Kansas is good at inviting black eyes. A sign at our border might read: Punch Me! I'm from Kansas! Often we deserve ridicule, but not always.
The most recent national news punch, the dustup over Michelle Obama, originated in my hometown, Topeka. I was excited when I first learned that Michelle Obama was going to speak at the Topeka Public Schools 2014 graduation on the 60th anniversary of the Brown v. Board decision. But when my son, a junior at Topeka High School, came home, he was disgruntled.
"Kansas is caricatured as a red state because it is a red state," he said. He complained that various students were upset because, with the combined graduation of five high schools, tickets to the ceremony would be limited for the first time ever.
"History trumps tickets," I said. It was easy to assume that no matter the denials, the outcry at the First Lady's visit was, bottom-line, racially-motivated and racist.
After I read the stories in the Topeka daily newspaper about the student protest, however, I softened. In fact, the Topeka High senior girl who started the petition to scrap the district's plan was quoted in the paper as saying she was initially "absolutely thrilled" at the prospect of hearing the First Lady. But she was the oldest of eight siblings and she now had to choose whom to include or exclude.
I was one of many folks who minimized the idea that graduating high school was a big enough deal to worry about losing tickets for possible attendees. I didn't see the limitation on tickets per graduate as such a worry.
But it might be a big deal to the single mom who was quoted in the paper as saying she had spent hundreds of dollars sending out graduation announcements that might be null and void if the number of tickets were curtailed. Or, to the parent quoted as saying her daughter would be the first in her family to graduate high school.
Michelle Obama responded to the hubbub with grace. The spokesman for USD 501 was quoted in the daily paper as saying the White House itself made the offer to have the First Lady speak the day before the traditional graduation ceremonies. This will be at a special senior recognition ceremony held at the same cavernous Expocentre where the students will walk the stage to receive their diplomas the following day. Graduating seniors will receive six tickets each for the First Lady's event. The next-day traditional graduation ceremonies will be open to all and will feature the rituals of each school.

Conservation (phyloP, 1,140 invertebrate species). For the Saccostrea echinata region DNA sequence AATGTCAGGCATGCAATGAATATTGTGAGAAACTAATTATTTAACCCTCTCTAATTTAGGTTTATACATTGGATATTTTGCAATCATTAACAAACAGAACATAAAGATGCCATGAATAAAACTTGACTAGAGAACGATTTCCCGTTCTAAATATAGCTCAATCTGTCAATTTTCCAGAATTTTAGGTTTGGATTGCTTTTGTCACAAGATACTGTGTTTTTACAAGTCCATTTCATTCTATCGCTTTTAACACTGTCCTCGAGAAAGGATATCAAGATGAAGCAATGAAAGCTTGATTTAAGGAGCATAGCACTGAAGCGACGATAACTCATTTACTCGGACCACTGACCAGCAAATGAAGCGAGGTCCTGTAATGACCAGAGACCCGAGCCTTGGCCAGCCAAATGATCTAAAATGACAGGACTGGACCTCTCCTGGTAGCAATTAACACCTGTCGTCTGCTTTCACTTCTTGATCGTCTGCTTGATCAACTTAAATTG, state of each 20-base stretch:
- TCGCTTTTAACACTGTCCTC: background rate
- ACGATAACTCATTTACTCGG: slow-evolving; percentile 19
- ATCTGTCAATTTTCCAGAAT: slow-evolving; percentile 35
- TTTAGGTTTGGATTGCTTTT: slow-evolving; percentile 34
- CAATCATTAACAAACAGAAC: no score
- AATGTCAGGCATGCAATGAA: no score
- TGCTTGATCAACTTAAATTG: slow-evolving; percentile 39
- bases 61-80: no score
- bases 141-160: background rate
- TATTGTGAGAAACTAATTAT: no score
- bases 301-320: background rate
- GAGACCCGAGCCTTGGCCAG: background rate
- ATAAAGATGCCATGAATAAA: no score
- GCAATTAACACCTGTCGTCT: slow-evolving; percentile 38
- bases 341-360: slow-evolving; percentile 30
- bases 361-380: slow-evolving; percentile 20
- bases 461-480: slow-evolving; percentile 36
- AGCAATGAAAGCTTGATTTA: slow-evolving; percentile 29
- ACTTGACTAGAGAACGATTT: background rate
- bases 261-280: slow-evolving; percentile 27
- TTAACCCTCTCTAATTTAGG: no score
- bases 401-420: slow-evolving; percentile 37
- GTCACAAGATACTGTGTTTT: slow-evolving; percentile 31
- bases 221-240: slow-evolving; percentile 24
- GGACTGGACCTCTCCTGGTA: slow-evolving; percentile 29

Topeka High School is a racially diverse, urban high school and is part of a racially diverse public school district. According to statistics on the Kansas State Department of Education web site, the school is 55.9 percent minority and 44.09 percent white. The percentage of students classified as "economically disadvantaged" stands at 67.44 percent. The district that includes Topeka High School, Topeka West High School, Highland Park High, and two alternative high schools is around 77 percent low income and 61 percent black and Hispanic. So perhaps the uproar about limiting the number of tickets should be taken at face value. High school graduation tickets mean a lot to many of the district's clientele.
Traditions are important at Topeka High School, built in the early '30s as one of the first million dollar high schools west of the Mississippi. The impressive brick three-story Gothic style structure has a library fashioned after the Great Hall at Hampton Court Palace in England. Because my children are fourteen and a half years apart, I can tell you that teacher turnover is low: many of the same teachers are there a decade and a half later. Teachers come, stay and build programs. Sure, you can just slide through. But if you want an excellent education, you can get it at Topeka High School. Here is a public school that works. But the "public" in public schools is messy, and in making these negotiations public, nuance was lost.
Shortly after the brouhaha made the national news, Jerome Halligan, editor of the satirical news site, The National Protrusion, weighed in, writing that if Michelle Obama had "to sacrifice a trip to exotic Topeka, Kansas... she'll have to sit at home and look at a painting of grass to mimic the experience."
But he also raised a valid point when he wrote: "Whenever someone says, 'this isn't about race,' it's about race. Like OJ, or Trayvon Martin, or that black kid who just got pulled over on the freeway."
I understand Halligan's territorial snobbery. We all have it. Although I grew up in Midland, Texas, and have resided in Topeka for 32 years, just ask me about the Deep South where I've almost never been. My negative opinion might just be as ill-informed as Halligan's about Topeka, where I doubt he's been. We can always mock people and places we know nothing about.
And I usually agree that when someone says it's not about race, it likely is. But not this time. Not in Topeka, the signature birthplace of Brown v. Board of Education. Not this time, with respect to the racially-diverse, urban Topeka public schools.
Don't be so fast in leaping to conclusions about Kansas. I'm the first to criticize our mossbacked legislature -- certain hard-working, progressive legislators excluded -- and our reckless governor. But the kinder, gentler, and more accurate explanation in this case is that graduation tickets mean a lot to many Topeka kids and their families.
On this one, the capital city of Kansas doesn't deserve a black eye. Not this time.